Brain fuse
Illustration: Mauricio Alejo
In April 2009, Susannah Cahalan, a 24-year-old reporter for the New York Post, woke up strapped to a bed in a hospital room. She had no clear memory of the previous few weeks, though her medical records showed that she'd been psychotic and violent before lapsing into a profound catatonia. Her doctors had ordered a battery of blood tests and brain scans, but they revealed nothing. It took the brilliant neurologist Souhel Najjar, MD, to find the cause: Cahalan had a rare disease that caused her immune system to attack her brain. In her new book, Brain on Fire, Cahalan chronicles her terrifying ordeal and the desperate search for a cure. We asked her to walk us through her journey.

Q: Did you know you were sick before your hospital stay?

A: I knew something was wrong; I was constantly tired and I'd developed numbness on my left side. I'd also become paranoid that my boyfriend was cheating on me. I thought I was having a nervous breakdown. One psychiatrist told me I was bipolar. Then one day I walked through Times Square and the lights were painfully bright. I was experiencing photophobia, which preceded a massive seizure.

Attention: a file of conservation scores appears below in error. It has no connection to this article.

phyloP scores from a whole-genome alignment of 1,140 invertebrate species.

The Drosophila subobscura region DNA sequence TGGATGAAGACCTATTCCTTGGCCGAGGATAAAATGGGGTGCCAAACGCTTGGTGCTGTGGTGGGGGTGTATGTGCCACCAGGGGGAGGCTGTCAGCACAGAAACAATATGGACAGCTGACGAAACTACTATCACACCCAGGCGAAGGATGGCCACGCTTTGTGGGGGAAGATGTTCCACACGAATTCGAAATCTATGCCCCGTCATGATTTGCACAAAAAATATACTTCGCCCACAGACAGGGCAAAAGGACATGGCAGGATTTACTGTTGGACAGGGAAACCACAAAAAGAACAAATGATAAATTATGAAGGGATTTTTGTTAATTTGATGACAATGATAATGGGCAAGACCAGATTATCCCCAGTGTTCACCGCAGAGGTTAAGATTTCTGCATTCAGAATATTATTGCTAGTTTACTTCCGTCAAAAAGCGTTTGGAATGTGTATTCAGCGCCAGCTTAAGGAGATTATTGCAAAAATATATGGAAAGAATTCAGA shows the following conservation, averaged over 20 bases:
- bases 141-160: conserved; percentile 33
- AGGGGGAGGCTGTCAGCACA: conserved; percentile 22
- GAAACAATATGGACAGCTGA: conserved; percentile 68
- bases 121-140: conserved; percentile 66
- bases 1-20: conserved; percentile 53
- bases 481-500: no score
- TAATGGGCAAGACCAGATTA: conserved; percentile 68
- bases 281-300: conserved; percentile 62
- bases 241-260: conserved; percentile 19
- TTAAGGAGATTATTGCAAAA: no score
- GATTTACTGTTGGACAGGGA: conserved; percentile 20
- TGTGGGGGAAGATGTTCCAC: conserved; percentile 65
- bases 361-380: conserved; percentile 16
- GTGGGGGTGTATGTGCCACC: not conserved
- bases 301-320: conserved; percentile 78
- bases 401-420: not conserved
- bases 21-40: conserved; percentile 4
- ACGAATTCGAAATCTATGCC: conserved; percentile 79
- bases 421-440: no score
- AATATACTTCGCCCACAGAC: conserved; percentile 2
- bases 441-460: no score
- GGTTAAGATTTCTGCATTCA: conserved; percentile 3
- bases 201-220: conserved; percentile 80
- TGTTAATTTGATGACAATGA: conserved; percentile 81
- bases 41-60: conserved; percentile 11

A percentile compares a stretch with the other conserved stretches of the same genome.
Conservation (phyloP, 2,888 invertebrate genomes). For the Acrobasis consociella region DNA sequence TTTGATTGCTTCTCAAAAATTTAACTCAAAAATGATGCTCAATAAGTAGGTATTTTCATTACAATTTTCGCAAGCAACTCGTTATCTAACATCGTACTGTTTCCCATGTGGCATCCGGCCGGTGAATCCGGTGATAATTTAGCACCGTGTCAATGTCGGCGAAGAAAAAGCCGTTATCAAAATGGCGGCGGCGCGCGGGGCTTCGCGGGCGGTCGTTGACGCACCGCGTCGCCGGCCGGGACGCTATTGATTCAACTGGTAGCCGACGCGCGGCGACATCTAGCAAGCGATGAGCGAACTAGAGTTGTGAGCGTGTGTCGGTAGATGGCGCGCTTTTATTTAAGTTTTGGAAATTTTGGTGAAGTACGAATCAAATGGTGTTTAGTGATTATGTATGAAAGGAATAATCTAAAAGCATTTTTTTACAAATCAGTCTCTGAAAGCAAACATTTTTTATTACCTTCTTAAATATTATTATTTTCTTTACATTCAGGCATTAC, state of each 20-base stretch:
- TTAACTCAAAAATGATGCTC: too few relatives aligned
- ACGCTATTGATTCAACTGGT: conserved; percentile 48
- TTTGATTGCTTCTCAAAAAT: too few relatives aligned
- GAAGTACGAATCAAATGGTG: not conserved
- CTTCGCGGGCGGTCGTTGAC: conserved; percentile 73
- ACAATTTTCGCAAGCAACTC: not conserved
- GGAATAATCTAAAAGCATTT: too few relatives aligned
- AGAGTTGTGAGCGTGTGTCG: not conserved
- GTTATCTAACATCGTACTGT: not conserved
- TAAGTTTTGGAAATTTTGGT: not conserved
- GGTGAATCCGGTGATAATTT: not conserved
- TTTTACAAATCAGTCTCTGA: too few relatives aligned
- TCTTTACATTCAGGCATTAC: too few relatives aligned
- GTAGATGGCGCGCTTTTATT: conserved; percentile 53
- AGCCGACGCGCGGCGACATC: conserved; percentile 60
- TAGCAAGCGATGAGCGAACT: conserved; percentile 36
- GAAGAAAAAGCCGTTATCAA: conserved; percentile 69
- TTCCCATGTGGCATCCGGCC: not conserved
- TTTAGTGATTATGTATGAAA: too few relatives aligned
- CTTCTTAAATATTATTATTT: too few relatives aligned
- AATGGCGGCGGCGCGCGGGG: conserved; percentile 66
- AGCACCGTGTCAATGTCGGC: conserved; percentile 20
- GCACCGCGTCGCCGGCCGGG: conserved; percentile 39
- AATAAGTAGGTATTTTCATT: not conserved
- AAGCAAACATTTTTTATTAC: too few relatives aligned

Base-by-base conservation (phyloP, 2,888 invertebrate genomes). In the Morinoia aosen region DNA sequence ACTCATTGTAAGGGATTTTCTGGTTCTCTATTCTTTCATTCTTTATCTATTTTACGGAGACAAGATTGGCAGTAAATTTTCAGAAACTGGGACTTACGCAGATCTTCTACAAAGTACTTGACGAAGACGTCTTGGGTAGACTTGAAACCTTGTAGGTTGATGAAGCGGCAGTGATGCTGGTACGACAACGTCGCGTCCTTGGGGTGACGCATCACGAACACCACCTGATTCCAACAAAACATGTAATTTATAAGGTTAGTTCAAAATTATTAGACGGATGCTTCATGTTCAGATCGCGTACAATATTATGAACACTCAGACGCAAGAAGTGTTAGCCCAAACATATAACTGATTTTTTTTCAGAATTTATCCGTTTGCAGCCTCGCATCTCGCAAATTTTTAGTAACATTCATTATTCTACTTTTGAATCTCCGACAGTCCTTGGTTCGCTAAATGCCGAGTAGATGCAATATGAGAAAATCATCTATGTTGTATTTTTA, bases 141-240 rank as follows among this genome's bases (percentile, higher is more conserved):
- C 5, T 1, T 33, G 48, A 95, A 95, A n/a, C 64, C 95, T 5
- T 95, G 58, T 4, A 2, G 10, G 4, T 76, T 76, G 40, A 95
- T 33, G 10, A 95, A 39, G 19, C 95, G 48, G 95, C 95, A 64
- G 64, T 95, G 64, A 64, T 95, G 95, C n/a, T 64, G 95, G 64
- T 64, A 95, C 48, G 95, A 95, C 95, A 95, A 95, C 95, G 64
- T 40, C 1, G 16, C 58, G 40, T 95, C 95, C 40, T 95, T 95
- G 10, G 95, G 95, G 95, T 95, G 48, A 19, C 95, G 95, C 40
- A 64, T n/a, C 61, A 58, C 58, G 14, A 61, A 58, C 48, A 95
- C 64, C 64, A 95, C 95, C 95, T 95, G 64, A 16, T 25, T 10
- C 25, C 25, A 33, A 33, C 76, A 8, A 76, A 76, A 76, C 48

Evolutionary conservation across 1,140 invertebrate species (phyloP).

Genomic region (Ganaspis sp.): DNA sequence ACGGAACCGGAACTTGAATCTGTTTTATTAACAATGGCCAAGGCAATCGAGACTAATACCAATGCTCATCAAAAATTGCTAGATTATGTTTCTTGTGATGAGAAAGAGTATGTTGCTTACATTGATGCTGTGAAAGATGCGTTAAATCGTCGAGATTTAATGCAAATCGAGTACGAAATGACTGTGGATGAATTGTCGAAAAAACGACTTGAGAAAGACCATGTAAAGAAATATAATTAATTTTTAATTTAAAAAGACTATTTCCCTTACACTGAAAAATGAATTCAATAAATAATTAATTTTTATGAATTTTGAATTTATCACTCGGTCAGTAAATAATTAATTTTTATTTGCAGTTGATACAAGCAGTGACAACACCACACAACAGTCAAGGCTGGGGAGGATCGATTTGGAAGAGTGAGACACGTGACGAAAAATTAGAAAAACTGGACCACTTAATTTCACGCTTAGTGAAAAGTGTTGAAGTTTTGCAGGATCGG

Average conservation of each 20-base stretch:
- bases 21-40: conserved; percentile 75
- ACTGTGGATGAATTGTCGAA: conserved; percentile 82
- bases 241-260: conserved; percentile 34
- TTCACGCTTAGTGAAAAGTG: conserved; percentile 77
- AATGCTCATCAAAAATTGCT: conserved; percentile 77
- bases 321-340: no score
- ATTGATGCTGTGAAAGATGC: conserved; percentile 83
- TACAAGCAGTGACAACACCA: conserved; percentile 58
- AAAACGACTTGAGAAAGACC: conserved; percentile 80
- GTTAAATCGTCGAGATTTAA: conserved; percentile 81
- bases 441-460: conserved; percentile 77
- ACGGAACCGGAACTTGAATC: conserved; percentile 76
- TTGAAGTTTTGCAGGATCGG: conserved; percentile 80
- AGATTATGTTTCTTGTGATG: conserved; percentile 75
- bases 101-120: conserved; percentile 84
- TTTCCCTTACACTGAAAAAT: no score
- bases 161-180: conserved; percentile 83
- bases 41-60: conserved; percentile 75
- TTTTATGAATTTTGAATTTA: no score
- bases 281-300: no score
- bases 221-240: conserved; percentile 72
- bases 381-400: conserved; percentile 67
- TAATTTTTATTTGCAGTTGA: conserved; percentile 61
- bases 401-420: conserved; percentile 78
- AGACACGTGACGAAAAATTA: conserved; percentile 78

Q: When Dr. Najjar came in, he asked you to draw a clock face on a piece of paper. How did that help him diagnose your condition?

A: When I drew the clock, I squeezed all the numbers into the right half of the circle. My brain wasn't "seeing" the left half, which was a sign that the right hemisphere of my brain was inflamed. My doctors already suspected that I had an autoimmune disease, but the test enabled Dr. Najjar to finally connect all the symptoms—paranoia, psychosis, increased heart rate, and numbness on my left side—into a single diagnosis.

Next: What the test revealed about her brain